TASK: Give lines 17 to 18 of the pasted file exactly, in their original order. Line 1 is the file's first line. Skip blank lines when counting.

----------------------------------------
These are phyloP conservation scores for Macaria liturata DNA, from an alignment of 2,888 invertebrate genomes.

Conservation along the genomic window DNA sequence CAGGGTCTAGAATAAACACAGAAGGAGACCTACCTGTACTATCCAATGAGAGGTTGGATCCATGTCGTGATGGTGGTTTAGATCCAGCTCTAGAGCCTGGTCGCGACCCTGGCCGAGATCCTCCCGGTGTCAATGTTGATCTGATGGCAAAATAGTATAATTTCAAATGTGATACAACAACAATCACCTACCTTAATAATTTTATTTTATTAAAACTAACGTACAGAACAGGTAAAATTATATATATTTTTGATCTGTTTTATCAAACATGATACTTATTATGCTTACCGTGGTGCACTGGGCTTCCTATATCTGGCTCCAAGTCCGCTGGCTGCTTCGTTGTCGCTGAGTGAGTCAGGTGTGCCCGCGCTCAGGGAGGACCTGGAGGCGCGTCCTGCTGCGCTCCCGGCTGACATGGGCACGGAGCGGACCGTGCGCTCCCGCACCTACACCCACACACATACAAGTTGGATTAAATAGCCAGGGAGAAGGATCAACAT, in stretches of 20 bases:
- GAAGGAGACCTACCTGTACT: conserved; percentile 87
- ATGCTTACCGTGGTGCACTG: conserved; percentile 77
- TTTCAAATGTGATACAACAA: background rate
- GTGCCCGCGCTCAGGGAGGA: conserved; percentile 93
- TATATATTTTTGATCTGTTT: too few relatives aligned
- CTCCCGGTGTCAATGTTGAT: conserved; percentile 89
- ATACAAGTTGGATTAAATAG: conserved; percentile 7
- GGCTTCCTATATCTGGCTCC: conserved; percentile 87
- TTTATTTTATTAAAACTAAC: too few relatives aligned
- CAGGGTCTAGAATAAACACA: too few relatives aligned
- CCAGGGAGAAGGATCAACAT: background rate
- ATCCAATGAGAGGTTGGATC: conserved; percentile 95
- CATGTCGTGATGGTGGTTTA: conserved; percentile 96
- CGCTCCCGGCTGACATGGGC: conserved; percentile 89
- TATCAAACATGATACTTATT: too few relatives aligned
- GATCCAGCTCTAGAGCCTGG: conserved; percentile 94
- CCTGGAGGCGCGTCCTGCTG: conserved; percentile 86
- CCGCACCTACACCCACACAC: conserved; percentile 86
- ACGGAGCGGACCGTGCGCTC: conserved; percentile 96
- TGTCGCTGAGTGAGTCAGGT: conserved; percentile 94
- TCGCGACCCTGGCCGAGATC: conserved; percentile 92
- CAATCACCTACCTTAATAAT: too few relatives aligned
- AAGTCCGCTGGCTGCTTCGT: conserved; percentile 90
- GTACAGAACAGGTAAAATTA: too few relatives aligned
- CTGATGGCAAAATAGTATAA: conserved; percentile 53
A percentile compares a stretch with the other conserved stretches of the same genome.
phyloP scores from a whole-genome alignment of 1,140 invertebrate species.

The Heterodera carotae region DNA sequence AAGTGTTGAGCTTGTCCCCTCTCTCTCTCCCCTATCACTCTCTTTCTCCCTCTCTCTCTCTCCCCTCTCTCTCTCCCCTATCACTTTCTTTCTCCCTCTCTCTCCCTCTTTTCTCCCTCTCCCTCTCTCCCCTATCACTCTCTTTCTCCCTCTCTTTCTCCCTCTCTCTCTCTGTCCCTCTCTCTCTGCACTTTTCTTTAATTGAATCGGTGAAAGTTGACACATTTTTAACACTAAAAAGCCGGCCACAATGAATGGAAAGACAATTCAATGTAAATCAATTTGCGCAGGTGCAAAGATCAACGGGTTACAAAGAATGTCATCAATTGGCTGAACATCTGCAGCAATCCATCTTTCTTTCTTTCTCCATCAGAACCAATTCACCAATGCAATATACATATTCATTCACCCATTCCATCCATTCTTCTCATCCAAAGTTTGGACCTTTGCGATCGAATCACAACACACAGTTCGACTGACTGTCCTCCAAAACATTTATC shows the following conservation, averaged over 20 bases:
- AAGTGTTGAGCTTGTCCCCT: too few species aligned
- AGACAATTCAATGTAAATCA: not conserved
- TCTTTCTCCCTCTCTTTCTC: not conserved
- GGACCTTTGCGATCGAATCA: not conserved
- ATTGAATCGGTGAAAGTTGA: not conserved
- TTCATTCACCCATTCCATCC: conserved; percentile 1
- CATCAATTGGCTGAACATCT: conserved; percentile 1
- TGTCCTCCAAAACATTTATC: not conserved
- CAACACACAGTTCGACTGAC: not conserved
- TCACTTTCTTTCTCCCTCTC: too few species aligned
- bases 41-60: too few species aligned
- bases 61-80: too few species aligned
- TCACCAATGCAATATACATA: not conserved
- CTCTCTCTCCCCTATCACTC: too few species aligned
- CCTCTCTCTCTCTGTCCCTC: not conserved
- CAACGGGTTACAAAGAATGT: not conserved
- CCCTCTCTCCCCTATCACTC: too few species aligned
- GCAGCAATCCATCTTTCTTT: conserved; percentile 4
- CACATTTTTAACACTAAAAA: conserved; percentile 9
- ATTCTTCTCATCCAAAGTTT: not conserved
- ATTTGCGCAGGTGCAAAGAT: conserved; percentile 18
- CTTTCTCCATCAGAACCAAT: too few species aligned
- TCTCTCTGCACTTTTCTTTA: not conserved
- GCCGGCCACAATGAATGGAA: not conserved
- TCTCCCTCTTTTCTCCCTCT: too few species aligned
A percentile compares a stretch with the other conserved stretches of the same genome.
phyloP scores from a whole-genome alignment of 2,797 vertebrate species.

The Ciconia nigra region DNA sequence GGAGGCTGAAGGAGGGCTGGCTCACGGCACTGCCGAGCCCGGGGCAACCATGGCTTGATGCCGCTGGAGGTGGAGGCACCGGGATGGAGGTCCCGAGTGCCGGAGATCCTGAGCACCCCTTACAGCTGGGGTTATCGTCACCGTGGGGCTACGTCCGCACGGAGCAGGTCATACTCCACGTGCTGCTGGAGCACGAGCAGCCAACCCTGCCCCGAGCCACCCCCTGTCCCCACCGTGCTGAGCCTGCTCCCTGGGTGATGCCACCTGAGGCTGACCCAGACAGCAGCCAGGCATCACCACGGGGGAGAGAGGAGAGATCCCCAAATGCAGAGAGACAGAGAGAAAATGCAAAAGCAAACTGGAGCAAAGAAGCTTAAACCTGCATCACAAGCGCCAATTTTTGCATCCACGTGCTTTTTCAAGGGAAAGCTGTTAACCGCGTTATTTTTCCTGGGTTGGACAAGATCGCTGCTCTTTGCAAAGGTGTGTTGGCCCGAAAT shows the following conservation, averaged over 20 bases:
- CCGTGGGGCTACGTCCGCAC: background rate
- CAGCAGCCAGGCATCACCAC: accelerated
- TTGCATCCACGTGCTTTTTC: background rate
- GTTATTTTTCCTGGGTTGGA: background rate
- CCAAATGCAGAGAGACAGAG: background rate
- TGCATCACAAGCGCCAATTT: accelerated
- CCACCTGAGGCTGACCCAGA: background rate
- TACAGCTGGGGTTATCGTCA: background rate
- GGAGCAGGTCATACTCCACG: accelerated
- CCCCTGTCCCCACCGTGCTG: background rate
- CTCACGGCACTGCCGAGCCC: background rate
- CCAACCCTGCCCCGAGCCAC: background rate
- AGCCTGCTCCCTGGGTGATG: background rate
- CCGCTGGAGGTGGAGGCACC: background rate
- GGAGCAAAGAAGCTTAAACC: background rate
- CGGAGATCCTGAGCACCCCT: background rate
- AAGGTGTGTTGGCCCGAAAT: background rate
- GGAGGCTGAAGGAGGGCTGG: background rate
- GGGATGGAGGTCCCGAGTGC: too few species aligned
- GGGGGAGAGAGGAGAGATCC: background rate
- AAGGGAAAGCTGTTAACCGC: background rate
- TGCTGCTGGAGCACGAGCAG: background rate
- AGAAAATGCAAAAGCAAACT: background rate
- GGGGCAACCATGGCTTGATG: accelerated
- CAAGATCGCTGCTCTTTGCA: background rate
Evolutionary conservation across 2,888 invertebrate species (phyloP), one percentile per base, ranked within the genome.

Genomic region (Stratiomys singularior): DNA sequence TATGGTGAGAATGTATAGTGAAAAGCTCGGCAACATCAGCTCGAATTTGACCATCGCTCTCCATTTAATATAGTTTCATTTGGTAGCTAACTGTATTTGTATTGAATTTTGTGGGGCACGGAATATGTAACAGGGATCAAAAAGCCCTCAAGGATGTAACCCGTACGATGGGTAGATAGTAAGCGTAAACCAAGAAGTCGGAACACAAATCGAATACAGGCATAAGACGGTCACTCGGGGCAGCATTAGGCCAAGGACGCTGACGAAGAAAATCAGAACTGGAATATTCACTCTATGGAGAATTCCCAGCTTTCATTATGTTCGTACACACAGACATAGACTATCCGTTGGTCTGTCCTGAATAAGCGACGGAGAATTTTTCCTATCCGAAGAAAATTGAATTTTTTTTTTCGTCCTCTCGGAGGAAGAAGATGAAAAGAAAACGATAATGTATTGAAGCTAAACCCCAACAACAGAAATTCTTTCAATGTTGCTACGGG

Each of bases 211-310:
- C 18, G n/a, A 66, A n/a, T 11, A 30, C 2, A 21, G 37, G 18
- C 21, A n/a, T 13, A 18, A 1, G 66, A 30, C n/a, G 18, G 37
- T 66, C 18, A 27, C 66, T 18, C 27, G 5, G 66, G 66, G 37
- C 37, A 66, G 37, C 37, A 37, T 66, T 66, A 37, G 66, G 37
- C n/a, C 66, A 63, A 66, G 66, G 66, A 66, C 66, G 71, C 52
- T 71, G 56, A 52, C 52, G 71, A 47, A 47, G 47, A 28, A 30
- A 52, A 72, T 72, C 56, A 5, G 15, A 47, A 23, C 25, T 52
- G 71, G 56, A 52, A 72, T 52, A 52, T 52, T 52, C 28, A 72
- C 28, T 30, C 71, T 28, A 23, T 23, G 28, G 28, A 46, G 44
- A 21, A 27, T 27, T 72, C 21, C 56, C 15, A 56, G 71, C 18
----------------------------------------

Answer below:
- TATCAAACATGATACTTATT: too few relatives aligned
- GATCCAGCTCTAGAGCCTGG: conserved; percentile 94